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The Castles and Abbeys of England: From the National Records, Early ..., Volum 1
Visualitzaciķ completa - 1851
The Castles and Abbeys of England: From the National Records, Early ..., Volum 2
William Beattie,William Henry Bartlett
Visualitzaciķ completa - 1844
Abbey abbot already ancient appears arches arms Arundel authority barons battle beauty bishop body building built buried called carried Castle cause century chapel church close command communicated continued court crown daughter death died Duke Earl Edward effect Eltham England English entrance erected feet field four gate gave give given ground Hall hand head held Henry honour hundred interest island Italy John Keep Kenilworth King king's knights lady land Leicester lived London Lord means mentioned monks nearly never noble Norman notice object observed once original passed period person possessions present Prince Queen received reign remains Richard Robert Rochester royal says scene shillings side siege stone stood taken Tewkesbury took tower town walls Waltham whole
Pāgina 117 - Fair laughs the morn, and soft the zephyr blows, While proudly riding o'er the azure realm In gallant trim the gilded vessel goes; Youth on the prow, and Pleasure at the helm; Regardless of the sweeping whirlwind's sway, That, hush'd in grim repose, expects his evening prey.
Pāgina 67 - Front, flank, and rear, the squadrons sweep To break the Scottish circle deep, That fought around their King. But yet, though thick the shafts as snow, Though charging knights like whirlwinds go. Though bill-men ply the ghastly blow, Unbroken was the ring; The stubborn spear-men still made good Their dark impenetrable wood, Each stepping where his comrade stood, The instant that he fell.
Pāgina 232 - ... castle was, on the south and west sides, adorned and defended by a lake partly artificial, across which Leicester had constructed a stately bridge, that Elizabeth might enter the castle by a path hitherto untrodden, instead of the usual entrance to the northward, over which he had erected a gate-house or barbican, which still exists, and is equal in extent and superior in architecture, to the baronial castle of many a northern chief.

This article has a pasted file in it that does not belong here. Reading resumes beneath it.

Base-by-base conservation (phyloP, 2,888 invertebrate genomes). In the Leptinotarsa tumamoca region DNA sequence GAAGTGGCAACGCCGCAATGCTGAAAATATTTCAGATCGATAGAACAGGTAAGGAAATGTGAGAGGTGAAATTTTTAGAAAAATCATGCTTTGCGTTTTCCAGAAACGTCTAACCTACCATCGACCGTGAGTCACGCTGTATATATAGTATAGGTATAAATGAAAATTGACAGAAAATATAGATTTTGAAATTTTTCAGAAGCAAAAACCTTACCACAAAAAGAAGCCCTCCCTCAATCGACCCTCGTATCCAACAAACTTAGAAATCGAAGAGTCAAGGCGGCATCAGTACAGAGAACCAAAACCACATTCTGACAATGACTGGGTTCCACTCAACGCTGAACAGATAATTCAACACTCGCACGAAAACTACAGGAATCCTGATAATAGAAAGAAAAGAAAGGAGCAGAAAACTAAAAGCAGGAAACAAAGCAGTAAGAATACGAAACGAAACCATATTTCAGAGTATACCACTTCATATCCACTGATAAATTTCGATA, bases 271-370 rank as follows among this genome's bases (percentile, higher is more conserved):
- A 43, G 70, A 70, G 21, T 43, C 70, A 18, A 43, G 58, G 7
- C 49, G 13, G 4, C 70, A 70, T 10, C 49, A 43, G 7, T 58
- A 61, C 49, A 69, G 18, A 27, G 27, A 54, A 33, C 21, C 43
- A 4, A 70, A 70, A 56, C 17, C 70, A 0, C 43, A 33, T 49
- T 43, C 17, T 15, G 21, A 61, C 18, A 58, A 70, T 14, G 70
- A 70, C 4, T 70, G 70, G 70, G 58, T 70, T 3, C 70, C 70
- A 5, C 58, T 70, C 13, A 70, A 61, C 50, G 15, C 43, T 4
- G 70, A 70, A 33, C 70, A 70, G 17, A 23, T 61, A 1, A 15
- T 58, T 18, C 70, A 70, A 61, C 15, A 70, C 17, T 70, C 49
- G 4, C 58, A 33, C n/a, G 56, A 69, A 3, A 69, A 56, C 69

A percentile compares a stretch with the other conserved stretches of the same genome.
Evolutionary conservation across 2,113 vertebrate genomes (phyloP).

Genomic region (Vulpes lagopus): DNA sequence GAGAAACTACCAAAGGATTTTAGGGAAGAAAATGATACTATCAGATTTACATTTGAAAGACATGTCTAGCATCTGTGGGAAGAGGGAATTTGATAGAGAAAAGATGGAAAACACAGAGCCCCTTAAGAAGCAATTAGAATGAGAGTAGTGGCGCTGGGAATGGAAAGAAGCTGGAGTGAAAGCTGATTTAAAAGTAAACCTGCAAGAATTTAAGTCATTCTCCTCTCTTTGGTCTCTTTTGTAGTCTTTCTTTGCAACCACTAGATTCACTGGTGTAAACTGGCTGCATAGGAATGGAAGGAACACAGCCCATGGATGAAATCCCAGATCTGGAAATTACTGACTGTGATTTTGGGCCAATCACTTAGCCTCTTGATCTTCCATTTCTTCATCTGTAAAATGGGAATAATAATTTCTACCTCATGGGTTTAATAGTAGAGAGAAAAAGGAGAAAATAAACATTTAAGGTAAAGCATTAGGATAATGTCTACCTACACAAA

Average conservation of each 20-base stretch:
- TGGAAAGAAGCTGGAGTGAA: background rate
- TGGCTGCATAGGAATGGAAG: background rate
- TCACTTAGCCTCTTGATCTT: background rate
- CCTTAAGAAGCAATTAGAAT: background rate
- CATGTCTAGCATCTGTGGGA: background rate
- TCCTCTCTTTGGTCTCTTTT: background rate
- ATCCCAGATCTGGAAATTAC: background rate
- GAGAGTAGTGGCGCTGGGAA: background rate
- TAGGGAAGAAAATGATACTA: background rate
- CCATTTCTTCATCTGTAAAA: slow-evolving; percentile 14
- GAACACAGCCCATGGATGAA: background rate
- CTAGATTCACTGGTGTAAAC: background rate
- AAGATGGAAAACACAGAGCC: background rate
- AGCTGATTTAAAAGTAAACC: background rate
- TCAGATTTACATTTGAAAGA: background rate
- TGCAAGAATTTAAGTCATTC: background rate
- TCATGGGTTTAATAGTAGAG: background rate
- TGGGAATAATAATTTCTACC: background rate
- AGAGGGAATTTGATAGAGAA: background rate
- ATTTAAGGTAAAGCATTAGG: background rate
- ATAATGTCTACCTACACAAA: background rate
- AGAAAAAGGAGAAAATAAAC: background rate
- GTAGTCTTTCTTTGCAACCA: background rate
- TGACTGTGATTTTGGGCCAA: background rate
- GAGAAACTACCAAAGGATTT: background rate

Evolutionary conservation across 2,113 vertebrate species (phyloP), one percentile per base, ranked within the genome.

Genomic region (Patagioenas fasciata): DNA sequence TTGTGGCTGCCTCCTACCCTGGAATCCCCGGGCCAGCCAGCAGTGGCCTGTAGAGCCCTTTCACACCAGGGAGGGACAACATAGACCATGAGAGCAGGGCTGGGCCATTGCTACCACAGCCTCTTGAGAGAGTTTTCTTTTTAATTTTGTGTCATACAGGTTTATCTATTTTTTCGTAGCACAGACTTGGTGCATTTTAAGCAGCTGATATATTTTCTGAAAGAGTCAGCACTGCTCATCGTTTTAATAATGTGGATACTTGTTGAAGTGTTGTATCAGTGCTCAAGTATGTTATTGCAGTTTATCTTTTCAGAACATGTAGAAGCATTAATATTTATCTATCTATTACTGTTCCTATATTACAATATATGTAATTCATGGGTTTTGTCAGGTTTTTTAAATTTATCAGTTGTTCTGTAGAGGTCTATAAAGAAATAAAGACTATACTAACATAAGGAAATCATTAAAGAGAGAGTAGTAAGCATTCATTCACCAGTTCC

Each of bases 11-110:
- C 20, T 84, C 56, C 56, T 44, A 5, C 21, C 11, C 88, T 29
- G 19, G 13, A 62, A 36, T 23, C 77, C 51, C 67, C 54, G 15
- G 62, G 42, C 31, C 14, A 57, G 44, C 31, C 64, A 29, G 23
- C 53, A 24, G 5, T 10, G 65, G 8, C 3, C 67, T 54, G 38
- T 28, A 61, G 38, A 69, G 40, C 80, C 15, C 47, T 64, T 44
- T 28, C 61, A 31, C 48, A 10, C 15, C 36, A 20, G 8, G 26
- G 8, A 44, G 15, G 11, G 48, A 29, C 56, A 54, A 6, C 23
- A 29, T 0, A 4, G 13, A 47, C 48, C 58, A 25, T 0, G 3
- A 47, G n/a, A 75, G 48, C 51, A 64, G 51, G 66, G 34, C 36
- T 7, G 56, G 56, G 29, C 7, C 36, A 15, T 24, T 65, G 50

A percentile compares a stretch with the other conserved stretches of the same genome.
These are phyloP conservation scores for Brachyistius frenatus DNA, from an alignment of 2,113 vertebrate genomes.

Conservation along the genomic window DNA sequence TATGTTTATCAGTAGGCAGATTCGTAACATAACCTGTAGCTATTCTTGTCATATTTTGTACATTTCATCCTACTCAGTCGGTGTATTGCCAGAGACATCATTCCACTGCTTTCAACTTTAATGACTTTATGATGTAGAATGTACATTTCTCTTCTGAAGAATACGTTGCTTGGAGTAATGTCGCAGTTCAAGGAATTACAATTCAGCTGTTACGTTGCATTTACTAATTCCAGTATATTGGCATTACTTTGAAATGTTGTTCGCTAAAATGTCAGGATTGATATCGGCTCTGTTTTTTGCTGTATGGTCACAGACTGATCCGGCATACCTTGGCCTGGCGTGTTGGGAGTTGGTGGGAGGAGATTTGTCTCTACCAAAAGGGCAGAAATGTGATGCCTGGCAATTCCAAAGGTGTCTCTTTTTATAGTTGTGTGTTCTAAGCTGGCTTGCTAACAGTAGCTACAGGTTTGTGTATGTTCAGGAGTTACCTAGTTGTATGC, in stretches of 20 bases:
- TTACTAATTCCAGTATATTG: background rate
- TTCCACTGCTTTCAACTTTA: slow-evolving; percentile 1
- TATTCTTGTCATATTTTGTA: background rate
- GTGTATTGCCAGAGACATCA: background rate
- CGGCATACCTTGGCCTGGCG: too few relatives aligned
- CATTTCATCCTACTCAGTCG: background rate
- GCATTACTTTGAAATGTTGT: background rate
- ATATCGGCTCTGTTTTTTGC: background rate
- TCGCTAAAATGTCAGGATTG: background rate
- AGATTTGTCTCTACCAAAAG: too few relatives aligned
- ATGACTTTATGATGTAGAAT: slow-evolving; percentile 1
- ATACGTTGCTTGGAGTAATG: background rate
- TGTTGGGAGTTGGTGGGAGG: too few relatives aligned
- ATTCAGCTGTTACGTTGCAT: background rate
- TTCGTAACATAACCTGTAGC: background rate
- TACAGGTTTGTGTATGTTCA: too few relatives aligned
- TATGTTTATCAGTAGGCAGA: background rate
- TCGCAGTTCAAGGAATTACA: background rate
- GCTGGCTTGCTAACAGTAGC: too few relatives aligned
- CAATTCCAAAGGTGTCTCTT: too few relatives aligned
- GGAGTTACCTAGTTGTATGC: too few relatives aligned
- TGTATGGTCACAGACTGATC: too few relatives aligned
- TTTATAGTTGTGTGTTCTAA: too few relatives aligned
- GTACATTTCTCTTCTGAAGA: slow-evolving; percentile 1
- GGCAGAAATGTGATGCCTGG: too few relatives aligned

Pāgina 104 - He was the son of Sir Nicholas Bacon, Lord Keeper of the Great Seal, under Elizabeth...
Pāgina 66 - Until at weapon-point they close. They close in clouds of smoke and dust, With sword-sway and with lance's thrust; And such a yell was there Of sudden and portentous birth, As if men fought upon the earth And fiends in upper air; O life and death were in the shout, Recoil and rally, charge and rout, And triumph and despair.
Pāgina 77 - My lord, your father would have gone further :" to which the duke answered, " Your majesty's father was the better man, and he would not have gone so far.
Pāgina 6 - Call you that desperate, which, by a line Of institution, from our ancestors Hath been derived down to us, and received In a succession for the noblest way Of breeding up our youth, in letters, arms, Fair mien, discourses, civil exercise, And all the blazon of a gentleman ? Where can he learn to vault, to ride, to fence, To move his body gracefuller, to speak His language purer, or to tune his mind Or manners more to the harmony of nature, Than in these nurseries of nobility?
Pāgina 335 - England, then a widow, he refused her, whereat she grew so discontented that she consulted with her maids how she might take away his life ; and in pursuance of that design, enticed him into a garden, where there was a secret cave, and in it a fierce lion...